Hillsborough Master Gardeners Receive Two Awards of Excellence

SEFFNER, Fla. – Did you know we have more than 100 Hillsborough County residents who volunteer as Master Gardeners? These MGs (short for Master Gardener) provide gardening advice to fellow residents here at the Extension office and through community workshops.

This year, the UF/IFAS Extension Hillsborough County Master Gardener program received two Awards of Excellence from the Florida Master Gardener Program. MGs won awards in two categories: Educational Materials Development and Florida Friendly LandscapingTM.

Although some spiders are venomous, this black and yellow argiope spider is considered a beneficial garden predator that feeds on other insects. Photo courtesy of Master Gardener Nanette O’Hara

A team of Master Gardeners won the Educational Materials Development award for their community presentation “Safety in the Garden: Snakes, Bugs and Garden Gloves.” This 45-minute educational program presents an overview of animals and plants that might harm gardeners as well as ways gardeners can stay safe when working outdoors.


The talk, offered at local garden clubs and libraries, teaches residents about plants, animals or situations that might be found in Central Florida. Topics include stinging and biting insects, noxious saps, protective clothing and dangerous wildlife.

Another team of MGs won the Florida Friendly LandscapingTM award for their work on a pollinator demonstration garden, located here at the Extension office. The team partnered with the Girl Scouts on this sustainable take-action project.

Pollinators are important because an estimated 1/3 of the food we eat comes from animal-pollinated plants. Fruits and vegetables such as watermelon, cantaloupe, squash, zucchini, citrus and blueberries depend on insect pollinators.

In 2014, the U.S. Department of Agriculture estimated bee-pollinated commodities accounted for $20 billion in annual U.S. agricultural production.

Pollinators, such as bees, wasps and flies are important because an estimated 1/3 of the food we eat comes from animal-pollinated plants. Photo courtesy of Master Gardener Nanette O’Hara.

The pollinator garden project teaches youth and their families the importance of pollinators and promotes Florida Friendly LandscapingTM principles to attract wildlife such as native bees, flies, wasps and hummingbirds, reduce stormwater runoff, conserve water and limit pesticide use and pollinator risk.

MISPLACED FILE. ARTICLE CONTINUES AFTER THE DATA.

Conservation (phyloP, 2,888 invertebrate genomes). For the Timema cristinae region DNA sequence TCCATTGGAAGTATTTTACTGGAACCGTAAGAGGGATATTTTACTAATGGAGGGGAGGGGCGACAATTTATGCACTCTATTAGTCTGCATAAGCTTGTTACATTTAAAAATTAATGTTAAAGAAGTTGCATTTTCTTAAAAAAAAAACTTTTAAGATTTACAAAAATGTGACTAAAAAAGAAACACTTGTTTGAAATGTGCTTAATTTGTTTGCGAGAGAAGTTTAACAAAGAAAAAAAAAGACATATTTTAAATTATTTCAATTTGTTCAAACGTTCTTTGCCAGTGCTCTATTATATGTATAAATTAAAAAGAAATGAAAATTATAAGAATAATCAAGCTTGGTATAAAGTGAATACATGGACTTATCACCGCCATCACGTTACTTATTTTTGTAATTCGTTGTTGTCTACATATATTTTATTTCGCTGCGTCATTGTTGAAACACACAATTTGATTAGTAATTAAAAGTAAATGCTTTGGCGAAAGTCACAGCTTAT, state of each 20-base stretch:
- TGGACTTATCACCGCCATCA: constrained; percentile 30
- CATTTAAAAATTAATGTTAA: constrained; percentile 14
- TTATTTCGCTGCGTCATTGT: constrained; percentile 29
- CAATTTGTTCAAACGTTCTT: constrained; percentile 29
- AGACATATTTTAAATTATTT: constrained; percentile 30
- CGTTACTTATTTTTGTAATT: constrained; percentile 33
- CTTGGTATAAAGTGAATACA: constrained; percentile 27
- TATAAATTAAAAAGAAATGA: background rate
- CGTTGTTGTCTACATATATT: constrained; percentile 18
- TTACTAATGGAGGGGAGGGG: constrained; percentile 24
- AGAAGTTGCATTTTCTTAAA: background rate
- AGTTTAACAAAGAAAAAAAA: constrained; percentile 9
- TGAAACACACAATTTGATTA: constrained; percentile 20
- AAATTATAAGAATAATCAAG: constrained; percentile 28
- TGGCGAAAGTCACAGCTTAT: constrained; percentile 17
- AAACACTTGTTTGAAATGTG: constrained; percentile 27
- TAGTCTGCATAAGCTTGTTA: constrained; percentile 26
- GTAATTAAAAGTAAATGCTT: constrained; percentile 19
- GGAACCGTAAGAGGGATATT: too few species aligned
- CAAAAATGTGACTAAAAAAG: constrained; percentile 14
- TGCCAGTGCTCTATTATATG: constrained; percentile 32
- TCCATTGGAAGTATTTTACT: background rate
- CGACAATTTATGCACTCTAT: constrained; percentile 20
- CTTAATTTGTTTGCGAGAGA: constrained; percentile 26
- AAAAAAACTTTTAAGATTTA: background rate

During a garden visit, children and their parents can check out pollinator backpacks from our receptionist. These kid-friendly backpacks contain insect and flower sketch plates, field identification cards, magnifying lenses and books.

Beth Alence, Master Gardener, advises “As a Master Gardener and docent who leads tours of several Hillsborough County Extension gardens, these gardens are living educational tools. Their ambiance and beauty provide examples of Florida-Friendly LandscapingTM (FFL), ideas for plant materials, maintenance techniques, mulch and pervious pavers.”

Pollinator gardens include a diversity of flower colors, shapes and bloom times. Starry rosinweed, a Florida native plant, makes a great addition to a pollinator garden. Photo courtesy of Master Gardener Nanette O’Hara.

“Groundcovers are showcased as potential alternatives for turfgrass. The importance of pollinator-attracting plants is explained with signage, and plant cuttings are provided to garden visitors. We have taught vision impaired youth who could identify changes in pavers, listened to the buzzing of bees and enjoyed smelling basil and salvia. The pollinator and other garden areas promote dialogue with the public on FFL, why the nine principles are important and how they can easily be implemented in landscapes at home.”

We are proud of Hillsborough County Master Gardener volunteers. Attend a program at a local library or stop by and visit our pollinator garden. If you let us know you’re coming, we’ll give you a cutting of African blue basil, a pollinator magnet!

Nicole Pinson, (813) 744-5519 X 54145, pinsonn@hillsboroughcounty.org



Posted: October 31, 2017

Category: Community Volunteers, Florida-Friendly Landscaping, Home Landscapes, Pests & Disease, Water

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